A ditch is just a ditch, correct? And a park and ride is simply just a place to leave your car when you need to catch the bus, right? According to a team of University of Houston architects and designers, these aspects of the city have far more potential.
EasementMembers of UH's Community Design Resource Center (CDRC) recently explored some of Houston's ditches, easements, Metro transit centers and park and rides. They then developed new ideas on how these components of the city can better serve its growing populations. They will share these visions during "Thick Infrastructure," a free exhibition in the atrium of the Gerald D. Hines College of Architecture Oct. 4 – Nov. 21.
"Thick Infrastructure" will showcase bold possibilities for areas that some Houstonians might take for granted. Led by Susan Rogers, professor of architecture and director of the CDRC, a team of designers mapped the city and selected specific areas to spotlight. Team members included UH alums Ruqiya Imtiaz-uddin, Alex Lara and Rose Lee and UH architecture student Xavier Vargas.
"We're looking at how to make better use of existing spaces, how to give things more than one purpose, and how to use resources in an efficient way that add value to our community," Rogers said.
"Thick Infrastructure" will showcase images that reflect proposed uses for easements, ditches, transit centers and park and rides. These include:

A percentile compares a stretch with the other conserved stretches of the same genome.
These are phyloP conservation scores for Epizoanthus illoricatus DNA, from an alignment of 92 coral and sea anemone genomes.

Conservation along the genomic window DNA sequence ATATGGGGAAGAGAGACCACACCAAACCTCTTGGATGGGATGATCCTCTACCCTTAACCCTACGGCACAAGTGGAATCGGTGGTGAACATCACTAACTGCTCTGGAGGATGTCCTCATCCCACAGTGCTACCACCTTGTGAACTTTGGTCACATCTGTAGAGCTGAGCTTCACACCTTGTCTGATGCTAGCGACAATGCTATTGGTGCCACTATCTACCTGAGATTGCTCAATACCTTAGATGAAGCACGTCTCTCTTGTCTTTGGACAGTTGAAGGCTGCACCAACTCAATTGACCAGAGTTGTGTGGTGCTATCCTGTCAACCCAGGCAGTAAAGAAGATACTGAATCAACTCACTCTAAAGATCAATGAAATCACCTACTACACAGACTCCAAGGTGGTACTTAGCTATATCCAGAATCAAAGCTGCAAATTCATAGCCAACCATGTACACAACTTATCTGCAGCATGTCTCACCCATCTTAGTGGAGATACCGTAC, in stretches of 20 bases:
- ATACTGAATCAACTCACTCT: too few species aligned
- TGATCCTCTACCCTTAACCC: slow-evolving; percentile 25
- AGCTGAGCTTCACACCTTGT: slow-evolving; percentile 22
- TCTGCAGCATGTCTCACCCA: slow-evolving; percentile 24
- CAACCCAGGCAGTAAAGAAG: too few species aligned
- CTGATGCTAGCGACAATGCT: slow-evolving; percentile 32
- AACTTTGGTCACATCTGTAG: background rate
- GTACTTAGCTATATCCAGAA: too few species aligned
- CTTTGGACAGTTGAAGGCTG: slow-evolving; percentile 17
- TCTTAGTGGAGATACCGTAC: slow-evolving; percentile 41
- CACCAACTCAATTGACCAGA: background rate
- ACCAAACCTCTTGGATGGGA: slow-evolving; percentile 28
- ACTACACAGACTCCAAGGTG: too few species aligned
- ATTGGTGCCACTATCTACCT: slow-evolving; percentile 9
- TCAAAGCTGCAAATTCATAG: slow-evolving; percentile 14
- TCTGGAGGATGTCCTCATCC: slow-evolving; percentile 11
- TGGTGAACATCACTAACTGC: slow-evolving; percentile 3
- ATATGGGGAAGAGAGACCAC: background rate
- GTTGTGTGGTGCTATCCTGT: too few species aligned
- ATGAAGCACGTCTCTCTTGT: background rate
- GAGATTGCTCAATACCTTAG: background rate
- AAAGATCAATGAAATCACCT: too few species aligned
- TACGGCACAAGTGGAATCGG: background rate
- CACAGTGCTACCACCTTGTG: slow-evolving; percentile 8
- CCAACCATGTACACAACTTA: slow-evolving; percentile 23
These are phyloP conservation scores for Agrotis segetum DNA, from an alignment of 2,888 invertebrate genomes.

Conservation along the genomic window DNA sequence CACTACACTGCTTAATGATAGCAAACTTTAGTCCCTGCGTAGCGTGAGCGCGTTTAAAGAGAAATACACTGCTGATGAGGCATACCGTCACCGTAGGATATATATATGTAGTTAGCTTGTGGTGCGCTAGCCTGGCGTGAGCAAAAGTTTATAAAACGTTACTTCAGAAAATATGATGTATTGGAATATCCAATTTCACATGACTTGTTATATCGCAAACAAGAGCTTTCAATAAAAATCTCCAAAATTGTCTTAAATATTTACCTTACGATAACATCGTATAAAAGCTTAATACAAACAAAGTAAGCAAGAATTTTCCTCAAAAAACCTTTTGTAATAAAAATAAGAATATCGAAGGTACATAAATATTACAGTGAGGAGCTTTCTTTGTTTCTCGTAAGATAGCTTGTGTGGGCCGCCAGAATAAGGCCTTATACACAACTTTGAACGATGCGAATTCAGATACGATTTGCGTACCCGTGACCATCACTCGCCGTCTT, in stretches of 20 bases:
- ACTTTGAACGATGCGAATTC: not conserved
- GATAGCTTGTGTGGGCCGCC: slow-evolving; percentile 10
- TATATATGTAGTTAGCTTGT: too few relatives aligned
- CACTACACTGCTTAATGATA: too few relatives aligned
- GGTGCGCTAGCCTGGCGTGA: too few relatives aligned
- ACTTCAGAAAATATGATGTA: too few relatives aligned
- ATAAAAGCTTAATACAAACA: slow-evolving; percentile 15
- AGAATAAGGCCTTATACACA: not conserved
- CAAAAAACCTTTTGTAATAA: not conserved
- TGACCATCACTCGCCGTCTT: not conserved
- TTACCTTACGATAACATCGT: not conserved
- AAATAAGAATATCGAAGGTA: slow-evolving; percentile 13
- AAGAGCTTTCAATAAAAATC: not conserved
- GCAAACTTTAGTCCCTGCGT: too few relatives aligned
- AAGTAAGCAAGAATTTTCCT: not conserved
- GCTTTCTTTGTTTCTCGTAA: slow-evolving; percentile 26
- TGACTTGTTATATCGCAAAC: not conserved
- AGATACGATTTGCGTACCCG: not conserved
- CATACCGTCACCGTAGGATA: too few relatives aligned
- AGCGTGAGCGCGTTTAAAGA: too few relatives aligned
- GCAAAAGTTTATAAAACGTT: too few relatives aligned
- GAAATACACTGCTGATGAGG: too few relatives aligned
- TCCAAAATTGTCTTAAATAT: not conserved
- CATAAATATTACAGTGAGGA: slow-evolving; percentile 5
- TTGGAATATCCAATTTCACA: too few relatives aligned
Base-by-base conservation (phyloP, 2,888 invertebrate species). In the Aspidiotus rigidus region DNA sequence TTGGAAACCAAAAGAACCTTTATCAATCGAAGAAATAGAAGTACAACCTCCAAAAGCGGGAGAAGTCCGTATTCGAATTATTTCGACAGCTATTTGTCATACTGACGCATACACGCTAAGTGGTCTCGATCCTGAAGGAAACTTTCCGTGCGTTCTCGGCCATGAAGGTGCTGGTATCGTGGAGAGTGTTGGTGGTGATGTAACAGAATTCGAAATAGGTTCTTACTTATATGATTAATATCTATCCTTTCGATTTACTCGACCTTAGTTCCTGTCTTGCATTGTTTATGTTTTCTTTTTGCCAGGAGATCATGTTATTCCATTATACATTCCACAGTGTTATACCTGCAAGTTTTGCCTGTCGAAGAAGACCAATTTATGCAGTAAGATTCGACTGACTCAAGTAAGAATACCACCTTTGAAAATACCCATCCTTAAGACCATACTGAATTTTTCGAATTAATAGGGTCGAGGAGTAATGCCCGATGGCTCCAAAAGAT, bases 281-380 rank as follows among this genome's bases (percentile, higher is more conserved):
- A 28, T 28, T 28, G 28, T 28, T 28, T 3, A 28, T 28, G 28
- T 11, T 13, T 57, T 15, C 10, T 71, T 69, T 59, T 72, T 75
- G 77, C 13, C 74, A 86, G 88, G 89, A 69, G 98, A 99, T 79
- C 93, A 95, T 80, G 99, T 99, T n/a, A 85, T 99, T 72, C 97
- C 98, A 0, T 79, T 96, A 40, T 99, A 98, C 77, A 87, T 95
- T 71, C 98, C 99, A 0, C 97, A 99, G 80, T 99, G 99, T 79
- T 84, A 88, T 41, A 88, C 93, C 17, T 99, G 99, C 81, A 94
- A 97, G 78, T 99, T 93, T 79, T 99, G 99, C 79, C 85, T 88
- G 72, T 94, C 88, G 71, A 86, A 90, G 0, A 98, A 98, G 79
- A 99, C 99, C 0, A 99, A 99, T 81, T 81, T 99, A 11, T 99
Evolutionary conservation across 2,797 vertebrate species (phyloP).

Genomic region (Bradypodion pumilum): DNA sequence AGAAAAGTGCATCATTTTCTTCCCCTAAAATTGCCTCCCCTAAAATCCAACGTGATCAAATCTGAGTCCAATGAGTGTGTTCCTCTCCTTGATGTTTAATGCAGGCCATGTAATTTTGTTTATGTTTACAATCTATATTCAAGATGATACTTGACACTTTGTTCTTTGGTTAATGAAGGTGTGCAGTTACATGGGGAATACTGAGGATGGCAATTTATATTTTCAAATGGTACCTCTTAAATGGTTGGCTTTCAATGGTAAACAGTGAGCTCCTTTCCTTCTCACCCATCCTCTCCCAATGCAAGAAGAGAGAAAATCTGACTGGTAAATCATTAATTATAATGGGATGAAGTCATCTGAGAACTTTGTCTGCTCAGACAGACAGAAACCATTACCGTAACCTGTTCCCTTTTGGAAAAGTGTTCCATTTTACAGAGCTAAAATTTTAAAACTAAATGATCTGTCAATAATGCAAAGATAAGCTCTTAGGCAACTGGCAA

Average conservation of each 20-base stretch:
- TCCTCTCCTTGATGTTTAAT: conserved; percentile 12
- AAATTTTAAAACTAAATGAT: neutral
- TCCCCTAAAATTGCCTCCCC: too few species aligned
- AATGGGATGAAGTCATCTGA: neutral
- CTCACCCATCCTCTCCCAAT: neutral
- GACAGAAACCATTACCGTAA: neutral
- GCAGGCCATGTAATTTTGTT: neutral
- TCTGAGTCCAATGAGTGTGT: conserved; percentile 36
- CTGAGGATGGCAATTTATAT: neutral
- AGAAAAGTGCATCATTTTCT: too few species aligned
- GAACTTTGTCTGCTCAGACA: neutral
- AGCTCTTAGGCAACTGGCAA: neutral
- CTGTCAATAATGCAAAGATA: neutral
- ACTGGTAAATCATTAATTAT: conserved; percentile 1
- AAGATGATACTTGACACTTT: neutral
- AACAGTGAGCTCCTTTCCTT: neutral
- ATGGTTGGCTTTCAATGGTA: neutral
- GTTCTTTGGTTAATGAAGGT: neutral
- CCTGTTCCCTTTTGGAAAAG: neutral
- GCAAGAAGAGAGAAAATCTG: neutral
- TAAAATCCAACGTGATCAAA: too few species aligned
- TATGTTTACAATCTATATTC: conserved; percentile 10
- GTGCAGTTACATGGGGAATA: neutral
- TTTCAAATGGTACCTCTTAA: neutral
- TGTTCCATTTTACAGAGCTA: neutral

Weekend programming for park and rides when these facilities are not in use. The lot could be transformed into a site for community events with markets and/or food trucks. They also can host outdoor film screenings, dances and other recreational activities.
Paved trails and bridges along city easements and ditches to connect communities and offer additional pedestrian routes throughout Houston. Additionally, community gardens can be planted in these areas.
Public recreational facilities at transit centers including basketball courts, seating or a bicycle velodrome (on a transit center's roof).
The "Thick Infrastructure" project was funded by a $5,000 grant awarded to Rogers by the Rice Design Alliance. A reception will kick off the exhibition at 7 p.m., Oct. 4. The College of Architecture's atrium is located on the first floor. To access the college, take EntranceEastwood Transit Center 18 off Elgin Street.
As part of UH's Gerald D. Hines College of Architecture, the Community Design Resource Center works to enhance the communities throughout the Houston region through design, research, education and practice. The center addresses issues of community development, design, planning, affordable housing and civic projects in partnership with communities.
The Gerald D. Hines College of Architecture offers bachelor's and master's degrees in a variety of disciplines including architecture, space architecture, interior architecture and industrial design. Faculty members include esteemed professionals in the architectural community, as well as award-winning academic veterans. Facilities include studio spaces, the new Materials Research Collaborative, computer labs and the Burdette Keeland Jr. Design Exploration Center. To learn more about the college, visit http://www.arch.uh.edu/.
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